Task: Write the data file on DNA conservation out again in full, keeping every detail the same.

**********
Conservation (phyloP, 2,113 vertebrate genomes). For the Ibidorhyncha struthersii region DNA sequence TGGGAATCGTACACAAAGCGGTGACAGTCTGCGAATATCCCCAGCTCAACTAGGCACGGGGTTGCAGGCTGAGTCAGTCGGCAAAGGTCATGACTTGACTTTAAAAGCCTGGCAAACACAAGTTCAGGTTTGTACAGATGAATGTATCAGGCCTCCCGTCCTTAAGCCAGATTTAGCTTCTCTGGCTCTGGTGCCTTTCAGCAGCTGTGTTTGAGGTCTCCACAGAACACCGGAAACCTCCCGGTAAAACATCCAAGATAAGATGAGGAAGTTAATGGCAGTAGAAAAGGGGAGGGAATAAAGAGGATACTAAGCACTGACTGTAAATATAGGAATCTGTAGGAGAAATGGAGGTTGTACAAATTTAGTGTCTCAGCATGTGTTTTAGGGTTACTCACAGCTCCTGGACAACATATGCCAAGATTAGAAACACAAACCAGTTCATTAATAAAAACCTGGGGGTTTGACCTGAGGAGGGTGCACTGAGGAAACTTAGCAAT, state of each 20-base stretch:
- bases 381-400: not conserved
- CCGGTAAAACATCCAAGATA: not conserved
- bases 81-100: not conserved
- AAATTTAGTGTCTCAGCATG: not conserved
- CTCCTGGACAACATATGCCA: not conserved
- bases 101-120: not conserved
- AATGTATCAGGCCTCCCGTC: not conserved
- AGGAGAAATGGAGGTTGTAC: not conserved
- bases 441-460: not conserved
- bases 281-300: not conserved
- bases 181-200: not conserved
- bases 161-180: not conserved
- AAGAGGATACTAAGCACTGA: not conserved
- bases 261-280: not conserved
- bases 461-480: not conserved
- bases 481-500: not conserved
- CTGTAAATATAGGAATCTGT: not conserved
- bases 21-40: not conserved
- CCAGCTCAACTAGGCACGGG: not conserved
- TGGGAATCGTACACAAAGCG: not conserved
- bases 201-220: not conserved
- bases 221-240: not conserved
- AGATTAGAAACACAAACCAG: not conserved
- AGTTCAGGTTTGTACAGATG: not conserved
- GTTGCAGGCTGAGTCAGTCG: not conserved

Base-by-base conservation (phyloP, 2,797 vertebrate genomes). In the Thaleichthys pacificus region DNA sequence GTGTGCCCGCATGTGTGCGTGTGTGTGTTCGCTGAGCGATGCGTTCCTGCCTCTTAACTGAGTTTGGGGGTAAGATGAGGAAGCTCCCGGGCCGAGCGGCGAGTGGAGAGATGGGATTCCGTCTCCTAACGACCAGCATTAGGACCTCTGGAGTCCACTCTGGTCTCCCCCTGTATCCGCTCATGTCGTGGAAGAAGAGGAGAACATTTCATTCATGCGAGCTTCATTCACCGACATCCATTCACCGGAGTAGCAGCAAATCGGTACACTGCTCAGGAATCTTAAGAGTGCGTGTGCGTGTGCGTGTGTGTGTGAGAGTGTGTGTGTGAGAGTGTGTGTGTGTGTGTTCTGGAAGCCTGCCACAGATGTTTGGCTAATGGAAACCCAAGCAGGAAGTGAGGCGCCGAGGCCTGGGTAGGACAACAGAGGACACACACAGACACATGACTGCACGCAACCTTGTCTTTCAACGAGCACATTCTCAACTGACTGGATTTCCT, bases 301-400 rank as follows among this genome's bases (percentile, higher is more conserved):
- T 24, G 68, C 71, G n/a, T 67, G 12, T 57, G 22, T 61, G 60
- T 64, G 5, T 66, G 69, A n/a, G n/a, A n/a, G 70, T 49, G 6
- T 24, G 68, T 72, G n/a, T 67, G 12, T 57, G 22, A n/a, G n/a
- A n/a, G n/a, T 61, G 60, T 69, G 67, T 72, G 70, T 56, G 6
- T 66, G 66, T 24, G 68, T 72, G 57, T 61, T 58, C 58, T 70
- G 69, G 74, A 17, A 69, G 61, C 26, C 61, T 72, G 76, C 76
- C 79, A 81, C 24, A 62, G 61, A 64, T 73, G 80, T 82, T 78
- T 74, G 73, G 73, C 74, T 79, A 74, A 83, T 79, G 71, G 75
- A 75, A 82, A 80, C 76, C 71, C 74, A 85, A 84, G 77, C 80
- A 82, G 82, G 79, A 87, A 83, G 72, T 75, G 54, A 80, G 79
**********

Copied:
Conservation (phyloP, 2,113 vertebrate genomes). For the Ibidorhyncha struthersii region DNA sequence TGGGAATCGTACACAAAGCGGTGACAGTCTGCGAATATCCCCAGCTCAACTAGGCACGGGGTTGCAGGCTGAGTCAGTCGGCAAAGGTCATGACTTGACTTTAAAAGCCTGGCAAACACAAGTTCAGGTTTGTACAGATGAATGTATCAGGCCTCCCGTCCTTAAGCCAGATTTAGCTTCTCTGGCTCTGGTGCCTTTCAGCAGCTGTGTTTGAGGTCTCCACAGAACACCGGAAACCTCCCGGTAAAACATCCAAGATAAGATGAGGAAGTTAATGGCAGTAGAAAAGGGGAGGGAATAAAGAGGATACTAAGCACTGACTGTAAATATAGGAATCTGTAGGAGAAATGGAGGTTGTACAAATTTAGTGTCTCAGCATGTGTTTTAGGGTTACTCACAGCTCCTGGACAACATATGCCAAGATTAGAAACACAAACCAGTTCATTAATAAAAACCTGGGGGTTTGACCTGAGGAGGGTGCACTGAGGAAACTTAGCAAT, state of each 20-base stretch:
- bases 381-400: not conserved
- CCGGTAAAACATCCAAGATA: not conserved
- bases 81-100: not conserved
- AAATTTAGTGTCTCAGCATG: not conserved
- CTCCTGGACAACATATGCCA: not conserved
- bases 101-120: not conserved
- AATGTATCAGGCCTCCCGTC: not conserved
- AGGAGAAATGGAGGTTGTAC: not conserved
- bases 441-460: not conserved
- bases 281-300: not conserved
- bases 181-200: not conserved
- bases 161-180: not conserved
- AAGAGGATACTAAGCACTGA: not conserved
- bases 261-280: not conserved
- bases 461-480: not conserved
- bases 481-500: not conserved
- CTGTAAATATAGGAATCTGT: not conserved
- bases 21-40: not conserved
- CCAGCTCAACTAGGCACGGG: not conserved
- TGGGAATCGTACACAAAGCG: not conserved
- bases 201-220: not conserved
- bases 221-240: not conserved
- AGATTAGAAACACAAACCAG: not conserved
- AGTTCAGGTTTGTACAGATG: not conserved
- GTTGCAGGCTGAGTCAGTCG: not conserved

Base-by-base conservation (phyloP, 2,797 vertebrate genomes). In the Thaleichthys pacificus region DNA sequence GTGTGCCCGCATGTGTGCGTGTGTGTGTTCGCTGAGCGATGCGTTCCTGCCTCTTAACTGAGTTTGGGGGTAAGATGAGGAAGCTCCCGGGCCGAGCGGCGAGTGGAGAGATGGGATTCCGTCTCCTAACGACCAGCATTAGGACCTCTGGAGTCCACTCTGGTCTCCCCCTGTATCCGCTCATGTCGTGGAAGAAGAGGAGAACATTTCATTCATGCGAGCTTCATTCACCGACATCCATTCACCGGAGTAGCAGCAAATCGGTACACTGCTCAGGAATCTTAAGAGTGCGTGTGCGTGTGCGTGTGTGTGTGAGAGTGTGTGTGTGAGAGTGTGTGTGTGTGTGTTCTGGAAGCCTGCCACAGATGTTTGGCTAATGGAAACCCAAGCAGGAAGTGAGGCGCCGAGGCCTGGGTAGGACAACAGAGGACACACACAGACACATGACTGCACGCAACCTTGTCTTTCAACGAGCACATTCTCAACTGACTGGATTTCCT, bases 301-400 rank as follows among this genome's bases (percentile, higher is more conserved):
- T 24, G 68, C 71, G n/a, T 67, G 12, T 57, G 22, T 61, G 60
- T 64, G 5, T 66, G 69, A n/a, G n/a, A n/a, G 70, T 49, G 6
- T 24, G 68, T 72, G n/a, T 67, G 12, T 57, G 22, A n/a, G n/a
- A n/a, G n/a, T 61, G 60, T 69, G 67, T 72, G 70, T 56, G 6
- T 66, G 66, T 24, G 68, T 72, G 57, T 61, T 58, C 58, T 70
- G 69, G 74, A 17, A 69, G 61, C 26, C 61, T 72, G 76, C 76
- C 79, A 81, C 24, A 62, G 61, A 64, T 73, G 80, T 82, T 78
- T 74, G 73, G 73, C 74, T 79, A 74, A 83, T 79, G 71, G 75
- A 75, A 82, A 80, C 76, C 71, C 74, A 85, A 84, G 77, C 80
- A 82, G 82, G 79, A 87, A 83, G 72, T 75, G 54, A 80, G 79